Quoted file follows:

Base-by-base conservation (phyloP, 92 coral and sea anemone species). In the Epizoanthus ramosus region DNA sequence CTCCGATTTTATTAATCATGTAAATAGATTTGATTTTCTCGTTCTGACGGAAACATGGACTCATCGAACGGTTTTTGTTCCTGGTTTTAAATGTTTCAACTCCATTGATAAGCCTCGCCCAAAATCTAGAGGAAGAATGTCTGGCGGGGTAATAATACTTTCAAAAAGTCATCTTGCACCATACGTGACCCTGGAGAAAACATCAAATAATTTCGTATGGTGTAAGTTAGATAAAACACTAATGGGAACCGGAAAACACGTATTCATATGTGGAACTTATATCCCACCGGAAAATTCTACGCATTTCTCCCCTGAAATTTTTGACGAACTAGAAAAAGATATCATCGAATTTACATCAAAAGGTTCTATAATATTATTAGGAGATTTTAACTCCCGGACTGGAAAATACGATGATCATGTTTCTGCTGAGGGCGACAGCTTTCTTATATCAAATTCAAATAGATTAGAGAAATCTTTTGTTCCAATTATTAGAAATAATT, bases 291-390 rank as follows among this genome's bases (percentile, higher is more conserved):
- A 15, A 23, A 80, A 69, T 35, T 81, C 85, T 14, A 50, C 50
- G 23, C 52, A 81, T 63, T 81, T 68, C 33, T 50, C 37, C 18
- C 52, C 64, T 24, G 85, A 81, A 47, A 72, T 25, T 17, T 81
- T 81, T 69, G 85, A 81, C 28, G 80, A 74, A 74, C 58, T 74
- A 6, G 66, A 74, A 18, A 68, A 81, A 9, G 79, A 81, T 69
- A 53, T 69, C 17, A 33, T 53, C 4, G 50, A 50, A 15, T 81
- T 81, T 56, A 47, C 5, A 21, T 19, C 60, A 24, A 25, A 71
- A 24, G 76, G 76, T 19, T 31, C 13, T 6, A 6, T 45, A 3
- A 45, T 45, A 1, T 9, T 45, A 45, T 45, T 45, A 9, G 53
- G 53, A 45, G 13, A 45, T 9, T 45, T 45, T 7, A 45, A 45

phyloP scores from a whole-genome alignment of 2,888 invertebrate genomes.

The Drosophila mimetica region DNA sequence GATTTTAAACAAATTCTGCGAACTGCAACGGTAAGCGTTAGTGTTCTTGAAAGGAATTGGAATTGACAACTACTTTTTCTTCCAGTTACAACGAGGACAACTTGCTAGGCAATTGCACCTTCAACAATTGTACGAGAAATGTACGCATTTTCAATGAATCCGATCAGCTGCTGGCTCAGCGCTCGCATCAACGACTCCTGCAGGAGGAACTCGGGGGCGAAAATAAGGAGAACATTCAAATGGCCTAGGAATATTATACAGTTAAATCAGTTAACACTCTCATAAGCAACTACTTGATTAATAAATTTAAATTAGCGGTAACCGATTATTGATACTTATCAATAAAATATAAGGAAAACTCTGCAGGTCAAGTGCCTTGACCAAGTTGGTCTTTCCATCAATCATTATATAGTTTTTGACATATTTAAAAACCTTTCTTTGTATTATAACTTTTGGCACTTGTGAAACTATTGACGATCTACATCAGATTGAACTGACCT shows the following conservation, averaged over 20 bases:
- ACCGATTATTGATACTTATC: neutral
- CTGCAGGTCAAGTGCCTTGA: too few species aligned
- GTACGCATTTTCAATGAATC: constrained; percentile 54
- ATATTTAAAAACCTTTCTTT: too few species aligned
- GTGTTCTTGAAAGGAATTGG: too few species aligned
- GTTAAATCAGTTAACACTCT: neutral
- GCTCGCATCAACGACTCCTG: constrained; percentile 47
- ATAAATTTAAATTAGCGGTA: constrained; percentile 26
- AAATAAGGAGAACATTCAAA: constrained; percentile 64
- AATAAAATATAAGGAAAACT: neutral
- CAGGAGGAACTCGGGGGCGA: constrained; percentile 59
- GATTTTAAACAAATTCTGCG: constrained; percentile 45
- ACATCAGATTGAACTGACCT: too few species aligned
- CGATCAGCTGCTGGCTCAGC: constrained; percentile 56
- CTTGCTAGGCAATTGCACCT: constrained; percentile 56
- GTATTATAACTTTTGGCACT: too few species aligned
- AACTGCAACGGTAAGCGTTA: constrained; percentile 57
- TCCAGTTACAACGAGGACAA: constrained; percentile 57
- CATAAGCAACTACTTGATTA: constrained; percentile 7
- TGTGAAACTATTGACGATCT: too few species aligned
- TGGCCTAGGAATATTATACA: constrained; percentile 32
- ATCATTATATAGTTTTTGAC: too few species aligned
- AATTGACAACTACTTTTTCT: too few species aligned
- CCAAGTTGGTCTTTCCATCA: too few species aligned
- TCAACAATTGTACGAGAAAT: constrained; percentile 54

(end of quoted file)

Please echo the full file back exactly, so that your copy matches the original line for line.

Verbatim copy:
Base-by-base conservation (phyloP, 92 coral and sea anemone species). In the Epizoanthus ramosus region DNA sequence CTCCGATTTTATTAATCATGTAAATAGATTTGATTTTCTCGTTCTGACGGAAACATGGACTCATCGAACGGTTTTTGTTCCTGGTTTTAAATGTTTCAACTCCATTGATAAGCCTCGCCCAAAATCTAGAGGAAGAATGTCTGGCGGGGTAATAATACTTTCAAAAAGTCATCTTGCACCATACGTGACCCTGGAGAAAACATCAAATAATTTCGTATGGTGTAAGTTAGATAAAACACTAATGGGAACCGGAAAACACGTATTCATATGTGGAACTTATATCCCACCGGAAAATTCTACGCATTTCTCCCCTGAAATTTTTGACGAACTAGAAAAAGATATCATCGAATTTACATCAAAAGGTTCTATAATATTATTAGGAGATTTTAACTCCCGGACTGGAAAATACGATGATCATGTTTCTGCTGAGGGCGACAGCTTTCTTATATCAAATTCAAATAGATTAGAGAAATCTTTTGTTCCAATTATTAGAAATAATT, bases 291-390 rank as follows among this genome's bases (percentile, higher is more conserved):
- A 15, A 23, A 80, A 69, T 35, T 81, C 85, T 14, A 50, C 50
- G 23, C 52, A 81, T 63, T 81, T 68, C 33, T 50, C 37, C 18
- C 52, C 64, T 24, G 85, A 81, A 47, A 72, T 25, T 17, T 81
- T 81, T 69, G 85, A 81, C 28, G 80, A 74, A 74, C 58, T 74
- A 6, G 66, A 74, A 18, A 68, A 81, A 9, G 79, A 81, T 69
- A 53, T 69, C 17, A 33, T 53, C 4, G 50, A 50, A 15, T 81
- T 81, T 56, A 47, C 5, A 21, T 19, C 60, A 24, A 25, A 71
- A 24, G 76, G 76, T 19, T 31, C 13, T 6, A 6, T 45, A 3
- A 45, T 45, A 1, T 9, T 45, A 45, T 45, T 45, A 9, G 53
- G 53, A 45, G 13, A 45, T 9, T 45, T 45, T 7, A 45, A 45

phyloP scores from a whole-genome alignment of 2,888 invertebrate genomes.

The Drosophila mimetica region DNA sequence GATTTTAAACAAATTCTGCGAACTGCAACGGTAAGCGTTAGTGTTCTTGAAAGGAATTGGAATTGACAACTACTTTTTCTTCCAGTTACAACGAGGACAACTTGCTAGGCAATTGCACCTTCAACAATTGTACGAGAAATGTACGCATTTTCAATGAATCCGATCAGCTGCTGGCTCAGCGCTCGCATCAACGACTCCTGCAGGAGGAACTCGGGGGCGAAAATAAGGAGAACATTCAAATGGCCTAGGAATATTATACAGTTAAATCAGTTAACACTCTCATAAGCAACTACTTGATTAATAAATTTAAATTAGCGGTAACCGATTATTGATACTTATCAATAAAATATAAGGAAAACTCTGCAGGTCAAGTGCCTTGACCAAGTTGGTCTTTCCATCAATCATTATATAGTTTTTGACATATTTAAAAACCTTTCTTTGTATTATAACTTTTGGCACTTGTGAAACTATTGACGATCTACATCAGATTGAACTGACCT shows the following conservation, averaged over 20 bases:
- ACCGATTATTGATACTTATC: neutral
- CTGCAGGTCAAGTGCCTTGA: too few species aligned
- GTACGCATTTTCAATGAATC: constrained; percentile 54
- ATATTTAAAAACCTTTCTTT: too few species aligned
- GTGTTCTTGAAAGGAATTGG: too few species aligned
- GTTAAATCAGTTAACACTCT: neutral
- GCTCGCATCAACGACTCCTG: constrained; percentile 47
- ATAAATTTAAATTAGCGGTA: constrained; percentile 26
- AAATAAGGAGAACATTCAAA: constrained; percentile 64
- AATAAAATATAAGGAAAACT: neutral
- CAGGAGGAACTCGGGGGCGA: constrained; percentile 59
- GATTTTAAACAAATTCTGCG: constrained; percentile 45
- ACATCAGATTGAACTGACCT: too few species aligned
- CGATCAGCTGCTGGCTCAGC: constrained; percentile 56
- CTTGCTAGGCAATTGCACCT: constrained; percentile 56
- GTATTATAACTTTTGGCACT: too few species aligned
- AACTGCAACGGTAAGCGTTA: constrained; percentile 57
- TCCAGTTACAACGAGGACAA: constrained; percentile 57
- CATAAGCAACTACTTGATTA: constrained; percentile 7
- TGTGAAACTATTGACGATCT: too few species aligned
- TGGCCTAGGAATATTATACA: constrained; percentile 32
- ATCATTATATAGTTTTTGAC: too few species aligned
- AATTGACAACTACTTTTTCT: too few species aligned
- CCAAGTTGGTCTTTCCATCA: too few species aligned
- TCAACAATTGTACGAGAAAT: constrained; percentile 54